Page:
The Exeter Chiefs wing, who was born profoundly deaf, sits down for a Q&A

Wing Jodie Ounsley sat down for a Q&A on international women’s day. Read what the Exeter Chiefs star thinks about the state of the women’s game, how the momentum generated from the World Cup can be harnessed and what she wants to see going forward.

Related: England Women’s Six Nations squad

What is the most positive change you’ve seen in women’s rugby?

I think it has to be the early stages of professionalism. At international level but also to a lesser degree at clubs in the Prem 15s.

Women do not get paid a lot but easing financial pressures definitely raises levels. You can see the level of rugby increase each season in the Prem 15s, most nations are getting onboard with this now! Fitness levels, speed and power. Young girls watching can aspire to be their rugby heroes and at the highest level potentially make a career out of it.

Related: Allianz Premier 15s

The women’s game is an exciting format to watch. Lots of open running rugby. It’s often non-stop with a high ‘ball in play ‘ time. I was lucky enough to get a contract with England Sevens at 18, so I’m probably the first generation of players to really benefit from the hard work of those who went before me.

How would you like to see the success of the Rugby World Cup 2021 be used going forward?

I want women’s rugby to be promoted as an exciting format to watch. I know of lots of rugby fans who have never seen a high-level women’s game. Once they do, they are very pleasantly surprised and enjoy it.

Read more: Watch unstoppable maul go 40m

The difficulty is to get spectators to watch that first game. The Red Roses team at the World Cup played a great style of rugby to watch. The Six Nations will be the biggest we’ve ever seen. Show it and people will watch it, so more exposure means more followers, which in turn will attract sponsorship and make it more of a mainstream sport.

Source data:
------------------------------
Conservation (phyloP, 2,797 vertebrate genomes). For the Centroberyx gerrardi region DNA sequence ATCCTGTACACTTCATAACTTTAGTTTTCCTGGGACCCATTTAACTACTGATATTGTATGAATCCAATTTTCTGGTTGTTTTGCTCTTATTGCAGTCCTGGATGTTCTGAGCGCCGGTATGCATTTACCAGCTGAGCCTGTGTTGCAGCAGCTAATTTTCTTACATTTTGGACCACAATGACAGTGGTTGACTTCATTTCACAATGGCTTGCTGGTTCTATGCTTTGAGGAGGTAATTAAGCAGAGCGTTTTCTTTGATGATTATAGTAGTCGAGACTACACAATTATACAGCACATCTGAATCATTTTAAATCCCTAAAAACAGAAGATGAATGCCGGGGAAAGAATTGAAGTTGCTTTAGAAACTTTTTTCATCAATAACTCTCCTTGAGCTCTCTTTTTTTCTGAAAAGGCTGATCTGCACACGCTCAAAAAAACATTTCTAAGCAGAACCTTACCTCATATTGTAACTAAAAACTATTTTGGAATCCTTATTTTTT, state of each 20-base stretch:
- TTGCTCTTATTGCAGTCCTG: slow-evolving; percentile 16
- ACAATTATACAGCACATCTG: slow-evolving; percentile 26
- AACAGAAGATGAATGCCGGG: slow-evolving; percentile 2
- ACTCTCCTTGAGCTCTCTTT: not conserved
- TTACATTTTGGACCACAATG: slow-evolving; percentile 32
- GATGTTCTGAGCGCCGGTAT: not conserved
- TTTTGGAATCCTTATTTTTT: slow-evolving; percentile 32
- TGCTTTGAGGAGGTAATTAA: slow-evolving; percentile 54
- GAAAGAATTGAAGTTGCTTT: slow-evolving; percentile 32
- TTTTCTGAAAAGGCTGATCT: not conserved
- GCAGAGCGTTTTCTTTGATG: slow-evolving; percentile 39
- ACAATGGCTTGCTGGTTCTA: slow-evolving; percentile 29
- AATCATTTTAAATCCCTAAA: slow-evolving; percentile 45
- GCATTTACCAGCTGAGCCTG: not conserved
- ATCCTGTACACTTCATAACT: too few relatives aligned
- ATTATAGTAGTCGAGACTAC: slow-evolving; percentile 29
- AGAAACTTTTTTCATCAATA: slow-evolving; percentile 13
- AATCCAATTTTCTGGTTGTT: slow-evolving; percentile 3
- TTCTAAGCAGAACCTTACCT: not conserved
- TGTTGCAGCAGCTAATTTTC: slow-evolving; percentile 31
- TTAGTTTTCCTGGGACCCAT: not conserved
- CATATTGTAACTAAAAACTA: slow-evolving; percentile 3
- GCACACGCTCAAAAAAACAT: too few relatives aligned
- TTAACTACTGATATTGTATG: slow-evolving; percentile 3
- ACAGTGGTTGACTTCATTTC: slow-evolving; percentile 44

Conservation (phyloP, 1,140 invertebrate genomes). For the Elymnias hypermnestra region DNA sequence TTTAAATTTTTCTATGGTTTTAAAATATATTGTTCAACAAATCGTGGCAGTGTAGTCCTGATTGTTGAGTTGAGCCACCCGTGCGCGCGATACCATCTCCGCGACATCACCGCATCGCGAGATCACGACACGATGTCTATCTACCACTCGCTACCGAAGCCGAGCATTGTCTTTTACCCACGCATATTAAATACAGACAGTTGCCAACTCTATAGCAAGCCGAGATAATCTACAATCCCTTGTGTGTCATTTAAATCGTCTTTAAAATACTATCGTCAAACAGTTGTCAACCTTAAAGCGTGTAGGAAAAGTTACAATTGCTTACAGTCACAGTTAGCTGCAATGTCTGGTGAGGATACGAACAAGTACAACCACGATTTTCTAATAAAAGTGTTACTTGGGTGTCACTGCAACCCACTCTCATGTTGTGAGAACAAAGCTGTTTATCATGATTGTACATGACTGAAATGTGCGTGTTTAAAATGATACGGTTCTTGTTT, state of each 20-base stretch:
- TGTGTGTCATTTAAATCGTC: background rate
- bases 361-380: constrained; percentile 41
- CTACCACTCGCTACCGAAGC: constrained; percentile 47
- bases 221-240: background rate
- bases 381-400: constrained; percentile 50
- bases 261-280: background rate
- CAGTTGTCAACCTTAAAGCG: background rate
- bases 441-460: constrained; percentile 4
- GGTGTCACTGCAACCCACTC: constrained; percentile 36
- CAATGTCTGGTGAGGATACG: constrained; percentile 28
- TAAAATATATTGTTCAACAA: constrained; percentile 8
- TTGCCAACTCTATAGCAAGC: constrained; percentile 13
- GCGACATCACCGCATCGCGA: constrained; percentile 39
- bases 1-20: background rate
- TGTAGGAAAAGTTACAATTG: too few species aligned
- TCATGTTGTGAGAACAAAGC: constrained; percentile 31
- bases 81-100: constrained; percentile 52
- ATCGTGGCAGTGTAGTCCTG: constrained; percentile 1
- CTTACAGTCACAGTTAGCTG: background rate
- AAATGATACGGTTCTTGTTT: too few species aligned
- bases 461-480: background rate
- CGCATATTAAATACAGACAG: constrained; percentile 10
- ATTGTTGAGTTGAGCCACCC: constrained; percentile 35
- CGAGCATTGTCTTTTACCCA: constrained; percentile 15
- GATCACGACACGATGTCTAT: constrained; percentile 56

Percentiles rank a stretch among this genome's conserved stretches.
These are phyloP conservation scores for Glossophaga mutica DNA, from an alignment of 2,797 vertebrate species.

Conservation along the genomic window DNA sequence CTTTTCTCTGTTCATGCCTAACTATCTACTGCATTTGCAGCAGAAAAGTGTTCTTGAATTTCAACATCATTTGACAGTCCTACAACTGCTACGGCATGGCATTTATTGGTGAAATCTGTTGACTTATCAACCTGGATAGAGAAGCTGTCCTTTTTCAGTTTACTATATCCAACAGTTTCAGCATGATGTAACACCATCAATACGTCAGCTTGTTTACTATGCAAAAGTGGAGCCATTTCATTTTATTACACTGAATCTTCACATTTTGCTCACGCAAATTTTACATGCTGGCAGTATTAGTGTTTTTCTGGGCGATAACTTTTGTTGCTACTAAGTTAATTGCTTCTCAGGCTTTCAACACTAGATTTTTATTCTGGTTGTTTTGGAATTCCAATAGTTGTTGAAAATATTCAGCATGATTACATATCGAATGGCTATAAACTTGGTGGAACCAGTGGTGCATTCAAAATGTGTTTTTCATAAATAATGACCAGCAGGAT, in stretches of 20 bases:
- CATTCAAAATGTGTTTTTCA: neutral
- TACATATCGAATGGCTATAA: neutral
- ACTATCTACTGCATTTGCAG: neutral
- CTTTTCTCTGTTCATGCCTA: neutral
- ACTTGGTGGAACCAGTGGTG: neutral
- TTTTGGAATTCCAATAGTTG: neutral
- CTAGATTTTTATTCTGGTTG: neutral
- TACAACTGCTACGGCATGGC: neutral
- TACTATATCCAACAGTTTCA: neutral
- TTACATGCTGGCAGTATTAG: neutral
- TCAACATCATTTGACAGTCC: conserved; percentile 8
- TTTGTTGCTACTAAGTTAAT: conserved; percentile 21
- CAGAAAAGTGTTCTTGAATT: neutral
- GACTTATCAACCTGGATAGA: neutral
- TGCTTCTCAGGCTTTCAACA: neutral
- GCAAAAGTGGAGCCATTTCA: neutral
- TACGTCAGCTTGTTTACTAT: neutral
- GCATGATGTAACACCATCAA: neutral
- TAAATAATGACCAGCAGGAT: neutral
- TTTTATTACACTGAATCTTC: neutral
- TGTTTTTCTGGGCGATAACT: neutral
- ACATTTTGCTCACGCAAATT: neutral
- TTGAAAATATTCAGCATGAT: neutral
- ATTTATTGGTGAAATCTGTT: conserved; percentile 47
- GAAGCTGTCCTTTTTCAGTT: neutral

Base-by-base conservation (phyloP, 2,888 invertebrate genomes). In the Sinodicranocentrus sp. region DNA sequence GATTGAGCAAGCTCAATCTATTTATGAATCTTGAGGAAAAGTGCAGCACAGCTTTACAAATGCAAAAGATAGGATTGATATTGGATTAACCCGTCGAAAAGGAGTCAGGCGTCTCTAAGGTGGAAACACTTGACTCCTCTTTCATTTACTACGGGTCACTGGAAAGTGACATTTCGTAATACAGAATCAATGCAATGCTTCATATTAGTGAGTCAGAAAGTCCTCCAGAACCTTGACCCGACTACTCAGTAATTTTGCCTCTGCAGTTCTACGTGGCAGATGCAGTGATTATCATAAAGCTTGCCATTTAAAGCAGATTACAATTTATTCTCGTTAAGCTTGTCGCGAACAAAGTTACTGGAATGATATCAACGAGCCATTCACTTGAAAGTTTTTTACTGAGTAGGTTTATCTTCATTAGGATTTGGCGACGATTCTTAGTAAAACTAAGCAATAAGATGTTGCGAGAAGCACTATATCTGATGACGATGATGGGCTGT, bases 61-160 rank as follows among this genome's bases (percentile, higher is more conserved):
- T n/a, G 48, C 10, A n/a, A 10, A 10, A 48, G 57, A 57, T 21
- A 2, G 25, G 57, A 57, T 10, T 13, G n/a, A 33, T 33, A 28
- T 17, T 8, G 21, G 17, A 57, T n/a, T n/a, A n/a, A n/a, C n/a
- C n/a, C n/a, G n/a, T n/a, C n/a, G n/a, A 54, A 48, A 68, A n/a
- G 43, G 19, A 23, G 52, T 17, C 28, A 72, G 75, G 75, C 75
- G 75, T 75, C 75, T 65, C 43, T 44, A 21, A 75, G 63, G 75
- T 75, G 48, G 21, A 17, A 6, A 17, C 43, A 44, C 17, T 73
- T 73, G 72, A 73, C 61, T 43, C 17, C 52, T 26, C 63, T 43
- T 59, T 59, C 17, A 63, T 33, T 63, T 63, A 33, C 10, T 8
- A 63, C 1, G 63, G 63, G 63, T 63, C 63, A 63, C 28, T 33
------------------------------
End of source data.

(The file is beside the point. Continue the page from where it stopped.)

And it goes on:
Are than any champions out there who deserve a bit of credit who might not get it?

Local coaches and managers who give up so much to get started and help girls’ and women’s teams off the ground in local clubs. I think they are amazing.

Starting essentially a new club from scratch, then keeping it going is an incredible feat. I’d like to see those unsung heroes celebrated more. It’s people like that who got me into rugby and all the opportunities that have come with it.

What more would you like to see in the women’s game going forward?

Things are moving so quickly in terms of coverage. Live streaming and some TV coverage is common now whereas only a few years ago it was non-existent. The quality of coverage is also improving massively with knowledgable pundits and presenters. So there are lots of good things happening.

Exeter, where I play, do an amazing job in trying to make match day an enjoyable experience for supporters. We get an excellent crowd in the thousands for each home game. Attracting new fans and keeping them is a big job but it’s so important to take the women’s game forward.

What are your thoughts on the RFU’s new maternity policy?

Well it had to come eventually! Every employer should make it possible for women to have a child without it penalising their career. It’s a big issue getting pregnant and being a mother whilst trying to be a professional athlete. I take my hat off to them.

Read more: RFU introduces new maternity policy

So any support to make that part of their career a bit easier has to be a good thing. I suppose childbearing years are roughly the same as an athlete’s peak time, so it’s not like we can save having children until our sporting careers are over, it would probably be too late.

To hear more from players like Jodie Ounsley, tune into the RPA’s new podcast The Players Voice

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